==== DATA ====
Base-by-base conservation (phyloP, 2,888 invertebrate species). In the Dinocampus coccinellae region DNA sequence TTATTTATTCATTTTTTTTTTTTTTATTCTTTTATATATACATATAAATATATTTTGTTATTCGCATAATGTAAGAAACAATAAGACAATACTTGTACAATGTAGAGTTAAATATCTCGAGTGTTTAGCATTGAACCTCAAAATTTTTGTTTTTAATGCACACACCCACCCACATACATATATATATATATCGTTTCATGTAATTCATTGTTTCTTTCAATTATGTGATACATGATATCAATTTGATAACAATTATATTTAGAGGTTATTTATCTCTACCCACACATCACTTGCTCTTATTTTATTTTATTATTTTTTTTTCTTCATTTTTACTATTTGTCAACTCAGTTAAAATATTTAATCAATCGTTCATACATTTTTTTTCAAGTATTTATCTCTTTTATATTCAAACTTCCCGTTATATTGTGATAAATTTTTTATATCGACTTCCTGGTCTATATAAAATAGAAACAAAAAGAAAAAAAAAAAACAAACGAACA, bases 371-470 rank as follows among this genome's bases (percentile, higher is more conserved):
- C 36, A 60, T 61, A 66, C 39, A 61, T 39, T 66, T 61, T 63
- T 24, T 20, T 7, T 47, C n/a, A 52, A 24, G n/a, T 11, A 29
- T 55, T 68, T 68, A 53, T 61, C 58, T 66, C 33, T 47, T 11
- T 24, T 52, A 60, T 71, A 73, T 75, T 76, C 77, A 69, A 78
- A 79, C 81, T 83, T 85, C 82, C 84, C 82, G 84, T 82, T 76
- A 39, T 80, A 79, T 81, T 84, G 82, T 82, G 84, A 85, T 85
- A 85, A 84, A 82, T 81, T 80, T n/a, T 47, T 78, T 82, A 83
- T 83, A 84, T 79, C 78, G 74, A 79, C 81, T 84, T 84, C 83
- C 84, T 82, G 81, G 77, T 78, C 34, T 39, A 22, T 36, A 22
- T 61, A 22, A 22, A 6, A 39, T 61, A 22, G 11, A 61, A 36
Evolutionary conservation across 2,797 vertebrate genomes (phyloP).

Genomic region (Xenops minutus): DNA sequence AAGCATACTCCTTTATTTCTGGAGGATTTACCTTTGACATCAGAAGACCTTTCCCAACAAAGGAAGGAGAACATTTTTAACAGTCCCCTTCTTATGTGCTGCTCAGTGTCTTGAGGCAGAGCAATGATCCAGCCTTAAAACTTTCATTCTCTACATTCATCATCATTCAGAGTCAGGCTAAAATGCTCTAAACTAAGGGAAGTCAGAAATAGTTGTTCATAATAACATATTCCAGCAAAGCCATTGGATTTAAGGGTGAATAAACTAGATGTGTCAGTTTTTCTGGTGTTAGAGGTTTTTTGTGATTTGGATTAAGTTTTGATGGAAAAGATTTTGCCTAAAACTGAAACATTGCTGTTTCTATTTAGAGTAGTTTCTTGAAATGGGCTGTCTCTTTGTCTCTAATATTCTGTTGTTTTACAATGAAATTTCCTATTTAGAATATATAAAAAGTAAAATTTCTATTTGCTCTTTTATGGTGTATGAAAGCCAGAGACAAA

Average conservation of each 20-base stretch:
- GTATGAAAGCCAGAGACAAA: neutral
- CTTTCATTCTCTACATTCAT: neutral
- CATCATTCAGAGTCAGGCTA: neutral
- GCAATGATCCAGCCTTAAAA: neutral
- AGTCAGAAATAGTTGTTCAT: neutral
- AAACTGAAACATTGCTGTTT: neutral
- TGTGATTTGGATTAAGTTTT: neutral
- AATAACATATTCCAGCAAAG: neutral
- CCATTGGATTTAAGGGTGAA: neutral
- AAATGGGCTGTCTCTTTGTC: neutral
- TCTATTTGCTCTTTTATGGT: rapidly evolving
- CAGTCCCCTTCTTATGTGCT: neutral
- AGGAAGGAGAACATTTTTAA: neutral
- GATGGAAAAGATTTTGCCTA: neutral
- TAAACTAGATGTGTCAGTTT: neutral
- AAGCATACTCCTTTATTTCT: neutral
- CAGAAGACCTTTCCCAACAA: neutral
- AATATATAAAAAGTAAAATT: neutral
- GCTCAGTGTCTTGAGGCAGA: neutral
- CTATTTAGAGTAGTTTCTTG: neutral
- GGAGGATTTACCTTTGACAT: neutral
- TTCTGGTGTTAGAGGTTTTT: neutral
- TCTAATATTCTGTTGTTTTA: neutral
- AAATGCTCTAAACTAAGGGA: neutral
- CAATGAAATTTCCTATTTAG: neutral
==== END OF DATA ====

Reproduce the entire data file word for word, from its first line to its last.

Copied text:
Base-by-base conservation (phyloP, 2,888 invertebrate species). In the Dinocampus coccinellae region DNA sequence TTATTTATTCATTTTTTTTTTTTTTATTCTTTTATATATACATATAAATATATTTTGTTATTCGCATAATGTAAGAAACAATAAGACAATACTTGTACAATGTAGAGTTAAATATCTCGAGTGTTTAGCATTGAACCTCAAAATTTTTGTTTTTAATGCACACACCCACCCACATACATATATATATATATCGTTTCATGTAATTCATTGTTTCTTTCAATTATGTGATACATGATATCAATTTGATAACAATTATATTTAGAGGTTATTTATCTCTACCCACACATCACTTGCTCTTATTTTATTTTATTATTTTTTTTTCTTCATTTTTACTATTTGTCAACTCAGTTAAAATATTTAATCAATCGTTCATACATTTTTTTTCAAGTATTTATCTCTTTTATATTCAAACTTCCCGTTATATTGTGATAAATTTTTTATATCGACTTCCTGGTCTATATAAAATAGAAACAAAAAGAAAAAAAAAAAACAAACGAACA, bases 371-470 rank as follows among this genome's bases (percentile, higher is more conserved):
- C 36, A 60, T 61, A 66, C 39, A 61, T 39, T 66, T 61, T 63
- T 24, T 20, T 7, T 47, C n/a, A 52, A 24, G n/a, T 11, A 29
- T 55, T 68, T 68, A 53, T 61, C 58, T 66, C 33, T 47, T 11
- T 24, T 52, A 60, T 71, A 73, T 75, T 76, C 77, A 69, A 78
- A 79, C 81, T 83, T 85, C 82, C 84, C 82, G 84, T 82, T 76
- A 39, T 80, A 79, T 81, T 84, G 82, T 82, G 84, A 85, T 85
- A 85, A 84, A 82, T 81, T 80, T n/a, T 47, T 78, T 82, A 83
- T 83, A 84, T 79, C 78, G 74, A 79, C 81, T 84, T 84, C 83
- C 84, T 82, G 81, G 77, T 78, C 34, T 39, A 22, T 36, A 22
- T 61, A 22, A 22, A 6, A 39, T 61, A 22, G 11, A 61, A 36
Evolutionary conservation across 2,797 vertebrate genomes (phyloP).

Genomic region (Xenops minutus): DNA sequence AAGCATACTCCTTTATTTCTGGAGGATTTACCTTTGACATCAGAAGACCTTTCCCAACAAAGGAAGGAGAACATTTTTAACAGTCCCCTTCTTATGTGCTGCTCAGTGTCTTGAGGCAGAGCAATGATCCAGCCTTAAAACTTTCATTCTCTACATTCATCATCATTCAGAGTCAGGCTAAAATGCTCTAAACTAAGGGAAGTCAGAAATAGTTGTTCATAATAACATATTCCAGCAAAGCCATTGGATTTAAGGGTGAATAAACTAGATGTGTCAGTTTTTCTGGTGTTAGAGGTTTTTTGTGATTTGGATTAAGTTTTGATGGAAAAGATTTTGCCTAAAACTGAAACATTGCTGTTTCTATTTAGAGTAGTTTCTTGAAATGGGCTGTCTCTTTGTCTCTAATATTCTGTTGTTTTACAATGAAATTTCCTATTTAGAATATATAAAAAGTAAAATTTCTATTTGCTCTTTTATGGTGTATGAAAGCCAGAGACAAA

Average conservation of each 20-base stretch:
- GTATGAAAGCCAGAGACAAA: neutral
- CTTTCATTCTCTACATTCAT: neutral
- CATCATTCAGAGTCAGGCTA: neutral
- GCAATGATCCAGCCTTAAAA: neutral
- AGTCAGAAATAGTTGTTCAT: neutral
- AAACTGAAACATTGCTGTTT: neutral
- TGTGATTTGGATTAAGTTTT: neutral
- AATAACATATTCCAGCAAAG: neutral
- CCATTGGATTTAAGGGTGAA: neutral
- AAATGGGCTGTCTCTTTGTC: neutral
- TCTATTTGCTCTTTTATGGT: rapidly evolving
- CAGTCCCCTTCTTATGTGCT: neutral
- AGGAAGGAGAACATTTTTAA: neutral
- GATGGAAAAGATTTTGCCTA: neutral
- TAAACTAGATGTGTCAGTTT: neutral
- AAGCATACTCCTTTATTTCT: neutral
- CAGAAGACCTTTCCCAACAA: neutral
- AATATATAAAAAGTAAAATT: neutral
- GCTCAGTGTCTTGAGGCAGA: neutral
- CTATTTAGAGTAGTTTCTTG: neutral
- GGAGGATTTACCTTTGACAT: neutral
- TTCTGGTGTTAGAGGTTTTT: neutral
- TCTAATATTCTGTTGTTTTA: neutral
- AAATGCTCTAAACTAAGGGA: neutral
- CAATGAAATTTCCTATTTAG: neutral